the Frieze Building (1501 FB).
For more information call 764-6800

Rivers will serve on a Social Security
commission that will examine the
future of this much-talked about, yet lit-
tle understood program. Rivers points
out that the program is safe well into the
21st Century, but it will face problems
in 35 years that should be addressed
Rivers' campaign against Tom
Hickey received a boost last week when
First Lady Hillary Rodham Clinton
came to Detroit to campaign for
Michigan's Democratic delegation.
Clinton gave Rivers high praise, saying
the future of education must be protect-

"How could we do it without Lynn
Rivers, who is focused on children and
their needs?" Clinton asked the crowd
at the rally.
Bill Ballenger, editor of Inside
Michigan Politics, said the recent
Clinton visit and a visit by House
Speaker Newt Gingrich on behalf of
Hickey signal a focus on the race. But
Ballenger said he does not believe the
Republicans will gain any seats, much
less this one, in November.
"The Republicans have spent such a
long time trying to win some of these
Democratically held seats;' Ballenger
said. "And they always fall short.

Tom Hickey speaks at a campaign event last week, which was attended by House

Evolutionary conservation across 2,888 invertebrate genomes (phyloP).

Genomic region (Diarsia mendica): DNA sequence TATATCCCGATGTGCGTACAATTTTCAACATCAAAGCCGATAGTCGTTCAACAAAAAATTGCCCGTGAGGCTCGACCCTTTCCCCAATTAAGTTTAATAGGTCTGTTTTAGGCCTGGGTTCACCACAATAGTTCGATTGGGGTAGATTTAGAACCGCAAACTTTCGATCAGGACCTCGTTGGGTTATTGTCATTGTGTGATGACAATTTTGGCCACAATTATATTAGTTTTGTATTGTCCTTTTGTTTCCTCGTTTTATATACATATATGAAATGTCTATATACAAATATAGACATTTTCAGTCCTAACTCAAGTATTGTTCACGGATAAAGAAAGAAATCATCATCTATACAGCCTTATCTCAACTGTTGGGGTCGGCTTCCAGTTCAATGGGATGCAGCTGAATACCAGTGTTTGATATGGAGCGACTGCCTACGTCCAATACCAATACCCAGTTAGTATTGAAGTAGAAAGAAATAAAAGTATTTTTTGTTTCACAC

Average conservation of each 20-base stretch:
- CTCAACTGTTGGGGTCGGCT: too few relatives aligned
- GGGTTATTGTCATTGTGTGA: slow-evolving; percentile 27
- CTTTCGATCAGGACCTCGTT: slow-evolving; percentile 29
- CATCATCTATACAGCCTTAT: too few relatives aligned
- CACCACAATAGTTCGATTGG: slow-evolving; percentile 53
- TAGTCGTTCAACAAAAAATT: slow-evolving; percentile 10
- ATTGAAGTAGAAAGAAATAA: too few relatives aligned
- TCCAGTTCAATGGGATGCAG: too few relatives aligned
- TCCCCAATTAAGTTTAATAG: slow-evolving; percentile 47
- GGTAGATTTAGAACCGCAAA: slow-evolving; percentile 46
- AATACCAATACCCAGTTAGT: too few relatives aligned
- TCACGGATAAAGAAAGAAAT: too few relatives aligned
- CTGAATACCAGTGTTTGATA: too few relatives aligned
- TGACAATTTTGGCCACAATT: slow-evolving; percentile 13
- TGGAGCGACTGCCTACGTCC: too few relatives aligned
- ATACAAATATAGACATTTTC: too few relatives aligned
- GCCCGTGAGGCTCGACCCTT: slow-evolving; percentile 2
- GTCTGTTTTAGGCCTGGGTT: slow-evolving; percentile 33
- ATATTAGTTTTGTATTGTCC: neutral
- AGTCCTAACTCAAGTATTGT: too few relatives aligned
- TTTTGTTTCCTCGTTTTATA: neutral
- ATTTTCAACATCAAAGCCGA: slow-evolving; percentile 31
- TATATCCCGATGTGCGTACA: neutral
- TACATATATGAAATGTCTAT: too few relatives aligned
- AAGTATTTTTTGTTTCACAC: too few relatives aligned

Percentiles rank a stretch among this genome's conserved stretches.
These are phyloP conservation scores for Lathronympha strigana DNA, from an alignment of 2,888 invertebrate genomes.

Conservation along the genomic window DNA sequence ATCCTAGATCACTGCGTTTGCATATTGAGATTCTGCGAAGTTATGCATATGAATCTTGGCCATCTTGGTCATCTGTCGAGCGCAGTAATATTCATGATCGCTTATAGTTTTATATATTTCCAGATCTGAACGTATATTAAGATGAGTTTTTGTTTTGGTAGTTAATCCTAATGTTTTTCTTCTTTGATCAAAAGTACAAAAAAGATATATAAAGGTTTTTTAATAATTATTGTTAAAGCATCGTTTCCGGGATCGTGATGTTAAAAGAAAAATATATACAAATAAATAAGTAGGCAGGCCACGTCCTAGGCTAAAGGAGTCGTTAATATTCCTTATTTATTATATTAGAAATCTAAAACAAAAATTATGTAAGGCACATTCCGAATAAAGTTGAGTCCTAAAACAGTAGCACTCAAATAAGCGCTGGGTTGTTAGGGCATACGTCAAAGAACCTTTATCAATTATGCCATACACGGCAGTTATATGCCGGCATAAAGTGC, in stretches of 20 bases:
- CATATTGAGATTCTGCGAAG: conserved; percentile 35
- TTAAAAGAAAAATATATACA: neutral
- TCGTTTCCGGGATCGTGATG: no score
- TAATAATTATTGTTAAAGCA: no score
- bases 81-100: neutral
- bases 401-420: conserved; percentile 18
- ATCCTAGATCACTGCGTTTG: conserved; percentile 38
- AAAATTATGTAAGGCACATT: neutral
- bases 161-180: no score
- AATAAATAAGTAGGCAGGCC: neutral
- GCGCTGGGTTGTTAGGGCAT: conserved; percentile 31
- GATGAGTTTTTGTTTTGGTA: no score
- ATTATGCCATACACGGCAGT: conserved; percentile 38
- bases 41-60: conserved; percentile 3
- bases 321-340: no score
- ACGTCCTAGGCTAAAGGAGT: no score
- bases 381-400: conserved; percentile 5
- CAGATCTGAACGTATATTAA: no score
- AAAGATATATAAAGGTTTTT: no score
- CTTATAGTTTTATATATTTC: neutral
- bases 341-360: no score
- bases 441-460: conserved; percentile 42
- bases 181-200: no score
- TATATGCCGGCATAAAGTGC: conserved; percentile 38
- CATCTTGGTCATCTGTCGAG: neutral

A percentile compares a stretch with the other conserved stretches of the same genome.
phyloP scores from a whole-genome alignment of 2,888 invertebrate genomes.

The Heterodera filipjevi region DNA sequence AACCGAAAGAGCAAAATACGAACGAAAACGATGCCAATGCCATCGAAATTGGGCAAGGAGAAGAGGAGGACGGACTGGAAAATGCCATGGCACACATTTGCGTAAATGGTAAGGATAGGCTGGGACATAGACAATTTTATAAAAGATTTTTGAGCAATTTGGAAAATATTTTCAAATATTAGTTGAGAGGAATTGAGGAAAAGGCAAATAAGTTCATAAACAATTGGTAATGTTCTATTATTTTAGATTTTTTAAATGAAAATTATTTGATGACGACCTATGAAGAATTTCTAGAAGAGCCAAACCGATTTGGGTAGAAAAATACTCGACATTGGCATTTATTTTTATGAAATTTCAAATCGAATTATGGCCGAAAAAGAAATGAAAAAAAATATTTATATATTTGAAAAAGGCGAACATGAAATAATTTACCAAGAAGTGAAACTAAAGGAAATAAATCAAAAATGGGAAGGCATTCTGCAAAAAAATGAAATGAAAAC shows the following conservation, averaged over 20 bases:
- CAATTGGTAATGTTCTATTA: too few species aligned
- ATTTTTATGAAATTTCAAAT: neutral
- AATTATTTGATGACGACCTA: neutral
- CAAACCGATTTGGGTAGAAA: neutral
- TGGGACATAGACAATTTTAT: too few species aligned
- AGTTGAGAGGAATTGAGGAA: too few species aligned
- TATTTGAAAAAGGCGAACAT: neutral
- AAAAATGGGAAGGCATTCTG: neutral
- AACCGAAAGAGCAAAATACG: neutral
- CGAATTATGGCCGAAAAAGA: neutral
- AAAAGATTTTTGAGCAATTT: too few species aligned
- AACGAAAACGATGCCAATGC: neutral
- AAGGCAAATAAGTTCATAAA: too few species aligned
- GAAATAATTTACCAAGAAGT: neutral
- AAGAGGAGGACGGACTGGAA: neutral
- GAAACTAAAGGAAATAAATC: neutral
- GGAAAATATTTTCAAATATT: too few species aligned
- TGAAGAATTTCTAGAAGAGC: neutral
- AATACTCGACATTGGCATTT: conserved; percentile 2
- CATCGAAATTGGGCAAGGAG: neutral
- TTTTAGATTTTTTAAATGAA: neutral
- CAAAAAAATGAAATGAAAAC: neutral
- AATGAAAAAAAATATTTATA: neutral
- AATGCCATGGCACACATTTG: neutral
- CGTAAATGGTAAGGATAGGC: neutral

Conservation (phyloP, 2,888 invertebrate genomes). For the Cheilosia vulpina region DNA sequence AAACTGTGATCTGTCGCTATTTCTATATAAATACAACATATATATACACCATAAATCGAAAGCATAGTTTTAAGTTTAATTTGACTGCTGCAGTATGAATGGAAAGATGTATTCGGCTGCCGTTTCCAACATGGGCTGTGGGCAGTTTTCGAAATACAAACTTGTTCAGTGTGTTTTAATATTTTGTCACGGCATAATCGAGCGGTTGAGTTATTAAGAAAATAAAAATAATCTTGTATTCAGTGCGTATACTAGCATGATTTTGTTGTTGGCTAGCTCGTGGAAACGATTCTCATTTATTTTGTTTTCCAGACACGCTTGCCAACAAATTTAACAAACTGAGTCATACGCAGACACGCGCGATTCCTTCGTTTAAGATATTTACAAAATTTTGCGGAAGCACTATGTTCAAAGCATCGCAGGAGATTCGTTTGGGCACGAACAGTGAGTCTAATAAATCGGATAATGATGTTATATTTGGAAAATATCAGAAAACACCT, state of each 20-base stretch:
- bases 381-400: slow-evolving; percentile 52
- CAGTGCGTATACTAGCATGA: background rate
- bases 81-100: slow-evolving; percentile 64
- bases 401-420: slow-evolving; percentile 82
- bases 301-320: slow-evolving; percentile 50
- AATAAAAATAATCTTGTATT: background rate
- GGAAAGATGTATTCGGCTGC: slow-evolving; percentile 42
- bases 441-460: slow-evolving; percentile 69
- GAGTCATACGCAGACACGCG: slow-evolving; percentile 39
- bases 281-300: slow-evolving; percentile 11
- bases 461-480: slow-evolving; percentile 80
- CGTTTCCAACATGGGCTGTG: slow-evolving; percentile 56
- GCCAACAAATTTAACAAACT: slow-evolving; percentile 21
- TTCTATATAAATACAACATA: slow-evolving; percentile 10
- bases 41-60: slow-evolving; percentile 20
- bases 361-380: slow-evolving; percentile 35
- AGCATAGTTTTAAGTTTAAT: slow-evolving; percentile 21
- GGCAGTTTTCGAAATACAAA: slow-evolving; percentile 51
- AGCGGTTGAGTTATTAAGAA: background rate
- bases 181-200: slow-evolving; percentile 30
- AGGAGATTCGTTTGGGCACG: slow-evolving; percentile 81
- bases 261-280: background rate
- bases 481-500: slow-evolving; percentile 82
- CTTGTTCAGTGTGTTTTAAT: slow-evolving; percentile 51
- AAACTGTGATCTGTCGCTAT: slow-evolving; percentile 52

Speaker Newt Gingrich (R-Ga.).


La Capella Reial de Catalunya
Hespbrion XX
Jordi Savall, viola da gamba
Montserrat Figueras, soprano

Fn, Oct 3 08F.M
St A Fa of ssCatholic Church
2250 E.Stadium Blvd.

Kirov Orchestra of St. Petersburg
Valery Gergiev, conductor Mon Nov 28 P.M.
Program 5HilAuditorium
Tchaikovsky The Nutcracker (concert version)

C Bring your valid student
Michigan Union Ticket Office on At Pierpont Commons next to tD. There is a two
the day of the event, 9 A. M.- Little Caesar's on Thursdays, 11 ticket limit per student.
5 PM., Monday through Friday A.M. - 1:30 P.M. (for Thursday Tickets are subject to
(Friday for weekend events). though Wednesday events). availability.
University Musical Society 734.764.2538


Back to Top

© 2022 Regents of the University of Michigan